Tuesday, April 27, 2010
Went for a quick one in Westbay and saw some amazing stuff! (Near the dock just past Al Fresco's)Here's a Caribbean Reef Octopus munching on whatever was living in the shell. Octopus are pretty strong. I tried to take this shell, but it was too strong!Here's a 'Spiny Brittle Star.' They move pretty fast and look creepy as they move. Kind of like a bunch of worms. They're mostly found hiding under rocks.This is China moray eel. Pretty sweet. It's pattern is really unique. Pretty happy about this shot. Here comes one more with it's mouth open:
Sunday, April 25, 2010
Did a quick one this night. It was cold and kind of boring out there. Saw a few things though. Check em out:Here's a 'Red-ringed Clinging Crab.' Notice that it's not red. These crabs come in a variety of appearances such as; yellow-brown, red, and green.Here's a couple of crabs hanging-out on some fire coral. I'm not sure about the identification here....I think that they're the same type as the above crab. The reason I'm not sure is because their carapaces are different in appearance. Perhaps they are younglings.This is a sea cucumber. It appears to be a baby conical sea cucumber which is a rare find!Here is the common, but rarely seen Dusky Squirrelfish. Enjoy this crisp photo!
Cayman Kai is on the North part of the island near Rum Point. It's a public beach. It's pretty shallow there. Most of the action was seen near shore or out a by the reef (which is a good swim from shore).Here's a Flamingo Tongue gastropod. The spots you see aren't actually on the shell. Part of the creature that lives inside the shell (the mantle, which is spotted) is wrapped around the surface of the shell which results in spots.This purple and yellow fish is a juvenile Spanish HogfishThis is a spotted trunkfish. It was swimming pretty good so I'm luck to have snapped this one.This is some type of filefish. I'm not certain of the exact type. Maybe some kind of juvenile because it was pretty small.Here's two Spotfin butterflyfish (See the little black spot?). They were swimming around together. I think they like each other.This Caribbean Spiny Lobster was HUGE! I bet this sucker was about 100 years old! Awesome.Here's a cool shot that includes a giant Caribbean Spiny Lobster, a juvenile French angel, and a blue-headed wrasse. I like this one so much I made it my desktop background on my laptop.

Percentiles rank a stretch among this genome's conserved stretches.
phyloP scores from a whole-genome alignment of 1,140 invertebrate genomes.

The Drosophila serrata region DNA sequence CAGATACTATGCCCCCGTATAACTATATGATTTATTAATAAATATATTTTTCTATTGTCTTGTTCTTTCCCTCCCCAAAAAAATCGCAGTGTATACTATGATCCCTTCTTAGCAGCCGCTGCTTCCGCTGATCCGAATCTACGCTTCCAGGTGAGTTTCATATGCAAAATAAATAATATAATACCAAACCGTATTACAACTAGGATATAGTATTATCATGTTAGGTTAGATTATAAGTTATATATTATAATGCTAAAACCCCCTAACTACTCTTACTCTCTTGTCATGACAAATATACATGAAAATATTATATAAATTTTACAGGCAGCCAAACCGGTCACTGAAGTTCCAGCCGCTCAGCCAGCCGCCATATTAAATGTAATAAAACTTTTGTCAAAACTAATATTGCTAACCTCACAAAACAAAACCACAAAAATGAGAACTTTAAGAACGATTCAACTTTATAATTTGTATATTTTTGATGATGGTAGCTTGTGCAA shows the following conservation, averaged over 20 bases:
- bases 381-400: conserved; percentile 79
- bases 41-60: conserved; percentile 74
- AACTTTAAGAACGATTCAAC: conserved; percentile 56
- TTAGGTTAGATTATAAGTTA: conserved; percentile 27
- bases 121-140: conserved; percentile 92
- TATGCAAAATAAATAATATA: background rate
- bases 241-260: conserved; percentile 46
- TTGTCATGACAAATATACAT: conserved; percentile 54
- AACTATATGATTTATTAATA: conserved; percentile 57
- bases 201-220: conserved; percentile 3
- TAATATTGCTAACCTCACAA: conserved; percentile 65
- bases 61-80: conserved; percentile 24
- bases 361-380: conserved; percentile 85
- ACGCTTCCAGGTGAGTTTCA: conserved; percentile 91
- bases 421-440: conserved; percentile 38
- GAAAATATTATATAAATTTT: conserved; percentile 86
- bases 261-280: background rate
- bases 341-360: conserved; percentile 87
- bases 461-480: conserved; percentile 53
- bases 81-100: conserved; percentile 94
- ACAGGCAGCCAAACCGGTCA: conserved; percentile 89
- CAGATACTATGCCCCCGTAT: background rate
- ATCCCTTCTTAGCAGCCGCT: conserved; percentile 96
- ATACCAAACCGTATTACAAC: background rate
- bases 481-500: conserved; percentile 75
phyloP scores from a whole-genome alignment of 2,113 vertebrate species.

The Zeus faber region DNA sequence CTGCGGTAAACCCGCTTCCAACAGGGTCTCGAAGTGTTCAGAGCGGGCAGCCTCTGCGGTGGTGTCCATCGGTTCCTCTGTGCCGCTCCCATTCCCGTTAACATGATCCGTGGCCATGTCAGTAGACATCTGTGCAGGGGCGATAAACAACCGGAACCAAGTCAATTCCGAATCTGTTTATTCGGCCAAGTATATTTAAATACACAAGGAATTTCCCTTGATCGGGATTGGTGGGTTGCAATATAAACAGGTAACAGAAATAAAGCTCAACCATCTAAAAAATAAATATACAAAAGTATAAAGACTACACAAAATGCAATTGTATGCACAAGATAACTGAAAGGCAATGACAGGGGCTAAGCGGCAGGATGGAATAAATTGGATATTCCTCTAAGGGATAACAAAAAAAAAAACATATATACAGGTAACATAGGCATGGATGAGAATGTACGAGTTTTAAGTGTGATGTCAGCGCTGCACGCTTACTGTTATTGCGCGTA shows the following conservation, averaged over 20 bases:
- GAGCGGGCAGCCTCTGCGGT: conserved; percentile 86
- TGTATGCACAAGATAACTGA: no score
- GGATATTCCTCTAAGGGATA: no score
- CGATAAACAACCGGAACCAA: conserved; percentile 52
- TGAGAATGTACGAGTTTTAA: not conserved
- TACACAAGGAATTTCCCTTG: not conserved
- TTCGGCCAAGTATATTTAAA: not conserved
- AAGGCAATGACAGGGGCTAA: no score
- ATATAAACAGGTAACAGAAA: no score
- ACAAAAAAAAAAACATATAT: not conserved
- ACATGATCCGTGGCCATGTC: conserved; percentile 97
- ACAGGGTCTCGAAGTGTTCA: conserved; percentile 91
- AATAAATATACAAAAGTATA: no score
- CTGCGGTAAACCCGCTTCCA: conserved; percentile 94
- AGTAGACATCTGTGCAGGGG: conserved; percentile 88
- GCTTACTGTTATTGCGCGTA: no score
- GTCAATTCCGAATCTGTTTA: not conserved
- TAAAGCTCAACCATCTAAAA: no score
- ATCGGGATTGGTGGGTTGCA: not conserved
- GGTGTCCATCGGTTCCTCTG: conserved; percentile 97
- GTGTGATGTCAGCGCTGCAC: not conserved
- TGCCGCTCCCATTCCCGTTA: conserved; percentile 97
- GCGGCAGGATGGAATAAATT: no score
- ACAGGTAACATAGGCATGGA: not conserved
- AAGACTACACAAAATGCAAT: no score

Saturday, April 24, 2010
Went for a midnight snorkel at the spot closest to where I'm living. It was really cold. Saw some pretty cool stuff though. Some animals only come out at night, like this shrimp:This is a 'Red Night Shrimp'. There easy to spot because their eyes light up when they catch the beam from your flashlight. They get scared easily and will scoot off if you spoke them.There was lots of lobsters out a night too. These looked a little too small to eat....unless you caught a bunch of them. Anyway, these too were hanging-out under this ledge. They are 'Spotted Spiny Lobster' (Contrast with the Caribbean Spiny Lobster which are more commonly used for human consumption).Here's a balloonfish at night. Seems like he's chilln. It's cool how the camera sometime takes more-clear pictures at night. I guess the shutter only stays open for as long as the flash goes...? I should probably read up a bit a photography skills instead of 'trial & error.'Here is a pretty interesting ray. It's a 'Yellow Stingray.' I was excited to see this one because they are most often buried in the sand. I thinking that they feed at night, that's why I was able to observe one.Check out the red night shrimp hang-round this spotted spiny lobster. So many eyes! Reminds me of a looney toons cartoon where the characters are wondering about in the dark and only there eyes are animated. Yeah, more night-time adventures to come!